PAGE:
A manufacturing process uses manufacturing methods, scheduling software, machinery, and labor to transform raw materials into the finished goods. There are 5 types manufacturing processes, and most businesses that manufacture products will fall into one of these five categories.
However, how that works for each business will be different, based on products offering, business needs, and the resources and facilities that are available to them.
Basic manufacturing that creates the same product on an assembly line is engaged in the repetitive manufacturing process. These types of rapid manufacturing operations produces the same or very similar products 24/7.
The manufacturing industries that utilize this type of production process includes
Durable consumer goods
These mass production industries are ideal for repetitive manufacturing because the consumer demand for the finished goods is stable and predictable. The assembly line will be constant, with few changes as one product is manufactured over a period of time.
Discrete manufacturing is a relative of repetitive manufacturing. It too runs on production lines, but the finished goods that are created during this process often vary considerably.
When switching between different product models, the assembly line configuration must often be changed. In manufacturing facilities, this is known as a changeover and carries setup cost in the form of time, labor, and resources.
For example, in the computer industry, technology not only develops at a constantly rapid rate but often customers demand mass customization. The manufacturing process for producing newer computers and laptops will require modifications to the assembly line to produce and assemble orders that requires the latest electronic components.
In job shop manufacturing, production areas utilizes workstations and workshops instead of an assembly line. Each worker contributes to the production process as the product moves through various stations until it is completed. This approach is well-suited for custom manufacturing since it tends to be slower and produces a low volume of highly tailored products.
It’s worth noting that job shop manufacturing is not limited to low-tech products. This process is also employed in advanced manufacturing for the aerospace and defense industry, where highly skilled professionals use sophisticated techniques to produce fighter jets and rockets. Quality control is a top priority in this industry to ensure that the products are of the highest quality.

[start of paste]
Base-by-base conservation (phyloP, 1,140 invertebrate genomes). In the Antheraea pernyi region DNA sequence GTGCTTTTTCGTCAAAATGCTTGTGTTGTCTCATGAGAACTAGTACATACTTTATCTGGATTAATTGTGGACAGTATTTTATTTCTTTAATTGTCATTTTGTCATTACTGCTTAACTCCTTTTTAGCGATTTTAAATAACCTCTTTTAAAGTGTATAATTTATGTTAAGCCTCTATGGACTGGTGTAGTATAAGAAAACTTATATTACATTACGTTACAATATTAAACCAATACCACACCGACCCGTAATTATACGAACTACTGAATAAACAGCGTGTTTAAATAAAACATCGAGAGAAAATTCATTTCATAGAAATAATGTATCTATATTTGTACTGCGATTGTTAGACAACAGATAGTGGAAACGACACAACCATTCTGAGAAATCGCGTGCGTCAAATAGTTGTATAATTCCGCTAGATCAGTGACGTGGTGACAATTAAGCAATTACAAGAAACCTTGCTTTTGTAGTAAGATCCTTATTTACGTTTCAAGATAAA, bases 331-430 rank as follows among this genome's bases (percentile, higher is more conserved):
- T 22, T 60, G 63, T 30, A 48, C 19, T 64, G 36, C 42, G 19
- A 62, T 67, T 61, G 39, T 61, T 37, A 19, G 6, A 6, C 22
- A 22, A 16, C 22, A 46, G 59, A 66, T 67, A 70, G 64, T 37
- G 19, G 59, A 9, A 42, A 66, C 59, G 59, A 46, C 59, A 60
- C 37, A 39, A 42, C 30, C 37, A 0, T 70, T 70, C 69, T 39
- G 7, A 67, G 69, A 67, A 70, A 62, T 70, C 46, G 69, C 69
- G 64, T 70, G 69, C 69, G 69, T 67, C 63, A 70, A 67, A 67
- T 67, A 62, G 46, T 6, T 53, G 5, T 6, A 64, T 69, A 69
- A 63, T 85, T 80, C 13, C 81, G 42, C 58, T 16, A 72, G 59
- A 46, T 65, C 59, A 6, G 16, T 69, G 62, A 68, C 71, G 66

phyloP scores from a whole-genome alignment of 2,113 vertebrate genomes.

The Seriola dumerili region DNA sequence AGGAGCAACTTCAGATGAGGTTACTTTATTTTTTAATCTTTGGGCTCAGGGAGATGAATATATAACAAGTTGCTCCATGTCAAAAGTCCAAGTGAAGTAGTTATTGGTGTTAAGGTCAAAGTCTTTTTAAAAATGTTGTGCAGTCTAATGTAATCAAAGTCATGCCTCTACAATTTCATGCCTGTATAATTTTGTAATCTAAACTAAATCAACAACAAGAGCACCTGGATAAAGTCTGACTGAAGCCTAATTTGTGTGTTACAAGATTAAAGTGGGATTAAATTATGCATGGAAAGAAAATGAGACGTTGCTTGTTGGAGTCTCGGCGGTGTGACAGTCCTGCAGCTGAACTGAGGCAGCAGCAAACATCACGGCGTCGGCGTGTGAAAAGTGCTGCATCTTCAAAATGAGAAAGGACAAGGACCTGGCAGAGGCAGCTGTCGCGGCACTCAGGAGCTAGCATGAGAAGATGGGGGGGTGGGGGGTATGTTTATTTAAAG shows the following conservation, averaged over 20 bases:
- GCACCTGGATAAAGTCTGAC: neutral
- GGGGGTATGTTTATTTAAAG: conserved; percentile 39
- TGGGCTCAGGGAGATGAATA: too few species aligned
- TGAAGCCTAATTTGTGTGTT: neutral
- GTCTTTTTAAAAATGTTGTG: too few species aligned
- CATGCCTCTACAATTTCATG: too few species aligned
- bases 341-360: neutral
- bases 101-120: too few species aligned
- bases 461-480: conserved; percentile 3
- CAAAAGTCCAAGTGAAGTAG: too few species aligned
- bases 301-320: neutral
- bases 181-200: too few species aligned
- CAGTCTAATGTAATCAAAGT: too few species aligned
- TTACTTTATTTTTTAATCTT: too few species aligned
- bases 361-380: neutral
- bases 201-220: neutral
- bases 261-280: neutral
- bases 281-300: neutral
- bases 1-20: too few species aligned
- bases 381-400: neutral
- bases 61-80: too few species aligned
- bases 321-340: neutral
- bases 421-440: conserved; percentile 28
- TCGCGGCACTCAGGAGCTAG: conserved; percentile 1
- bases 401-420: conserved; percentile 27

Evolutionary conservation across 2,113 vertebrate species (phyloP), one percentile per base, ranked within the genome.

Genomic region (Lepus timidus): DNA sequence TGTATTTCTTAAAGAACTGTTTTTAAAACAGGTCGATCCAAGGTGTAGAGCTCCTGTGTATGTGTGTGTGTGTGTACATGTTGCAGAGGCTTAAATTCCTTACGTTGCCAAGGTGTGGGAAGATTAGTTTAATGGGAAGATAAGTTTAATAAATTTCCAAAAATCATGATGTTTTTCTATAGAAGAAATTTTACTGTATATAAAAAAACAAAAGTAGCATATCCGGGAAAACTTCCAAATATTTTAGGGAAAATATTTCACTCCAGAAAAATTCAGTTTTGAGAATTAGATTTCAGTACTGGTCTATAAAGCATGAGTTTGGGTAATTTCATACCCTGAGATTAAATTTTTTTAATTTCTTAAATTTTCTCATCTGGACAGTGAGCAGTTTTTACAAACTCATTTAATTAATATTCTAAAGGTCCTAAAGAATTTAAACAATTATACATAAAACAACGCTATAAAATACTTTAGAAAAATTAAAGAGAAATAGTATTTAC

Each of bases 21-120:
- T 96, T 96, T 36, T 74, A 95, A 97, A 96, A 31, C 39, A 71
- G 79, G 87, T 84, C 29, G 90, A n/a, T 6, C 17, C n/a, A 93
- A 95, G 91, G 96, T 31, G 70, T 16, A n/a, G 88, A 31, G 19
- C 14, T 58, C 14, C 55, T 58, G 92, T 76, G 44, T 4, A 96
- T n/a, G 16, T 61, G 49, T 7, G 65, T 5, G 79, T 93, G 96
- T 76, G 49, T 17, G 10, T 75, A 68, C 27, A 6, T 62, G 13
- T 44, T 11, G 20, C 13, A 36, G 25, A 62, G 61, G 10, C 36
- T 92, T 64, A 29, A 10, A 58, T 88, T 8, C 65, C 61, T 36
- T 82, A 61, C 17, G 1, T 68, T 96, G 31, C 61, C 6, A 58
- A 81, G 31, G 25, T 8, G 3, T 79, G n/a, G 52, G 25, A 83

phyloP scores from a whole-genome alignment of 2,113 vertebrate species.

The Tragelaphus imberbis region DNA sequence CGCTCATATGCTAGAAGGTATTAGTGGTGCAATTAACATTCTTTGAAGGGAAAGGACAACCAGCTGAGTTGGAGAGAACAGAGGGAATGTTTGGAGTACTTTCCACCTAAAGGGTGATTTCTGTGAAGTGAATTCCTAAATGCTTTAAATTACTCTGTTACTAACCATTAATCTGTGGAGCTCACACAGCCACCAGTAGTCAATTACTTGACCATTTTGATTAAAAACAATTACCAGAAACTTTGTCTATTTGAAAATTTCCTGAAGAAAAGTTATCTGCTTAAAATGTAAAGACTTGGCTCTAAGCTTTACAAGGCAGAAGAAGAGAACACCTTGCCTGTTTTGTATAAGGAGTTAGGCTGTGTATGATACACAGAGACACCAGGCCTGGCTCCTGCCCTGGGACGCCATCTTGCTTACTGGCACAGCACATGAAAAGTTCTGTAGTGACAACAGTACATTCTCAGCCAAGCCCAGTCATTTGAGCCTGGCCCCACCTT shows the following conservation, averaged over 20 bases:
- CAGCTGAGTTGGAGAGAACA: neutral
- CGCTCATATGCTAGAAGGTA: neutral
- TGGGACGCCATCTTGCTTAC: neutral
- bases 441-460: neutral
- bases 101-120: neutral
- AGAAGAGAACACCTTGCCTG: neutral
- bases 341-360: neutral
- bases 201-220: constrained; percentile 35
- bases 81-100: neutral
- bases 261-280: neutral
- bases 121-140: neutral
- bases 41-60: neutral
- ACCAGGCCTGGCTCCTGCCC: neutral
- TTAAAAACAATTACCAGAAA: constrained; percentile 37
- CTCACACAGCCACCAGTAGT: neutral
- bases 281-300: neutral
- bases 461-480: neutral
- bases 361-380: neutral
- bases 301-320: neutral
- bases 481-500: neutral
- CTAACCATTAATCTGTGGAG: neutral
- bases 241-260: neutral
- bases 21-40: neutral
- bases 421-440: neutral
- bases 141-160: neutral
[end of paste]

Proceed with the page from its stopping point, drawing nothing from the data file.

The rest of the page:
Continuous process manufacturing is very similar to repetitive manufacturing because it runs 24/7, creating the same or similar products, and in large quantities. The key difference here is that the raw materials used are gases, liquids, powders, and slurries, instead of solid-state components.
It works almost exactly the same as repetitive manufacturing besides the difference in raw materials. An example of this in practice might be a pharmaceutical company that produces painkillers in larger quantities.
Traditional industrial manufacturing industries that widely utilize continuous processes include:
The batch manufacturing process is more similar to discrete and job shop manufacturing. The number of batches that are created will be sufficient to meet customer’s needs. In-between batches, the equipment will be cleaned and unattended until the next batch is required. The raw materials used are more similar to continuous process manufacturing.
A prominent example is Ikea. Ikea mass produces a large volume in batches, and allows for flexibility to manufacture similar items across its range according to demand.
The manufacturing process you implement depends on your manufacturing industry and the type of product you will be creating. Sometimes a hybrid manufacturing approach that combines multiple manufacturing processes can be useful if you want to create an assortment of products.
Once you choose the right manufacturing process, it is important to leverage the right manufacturing systems and investing in the right manufacturing technology to ensure process control. Your ERP and MES systems are a step in the right direction, but they lack the planning and scheduling capabilities required to become a truly lean manufacturing organization.
Fill in your details and we will get back to you shortly.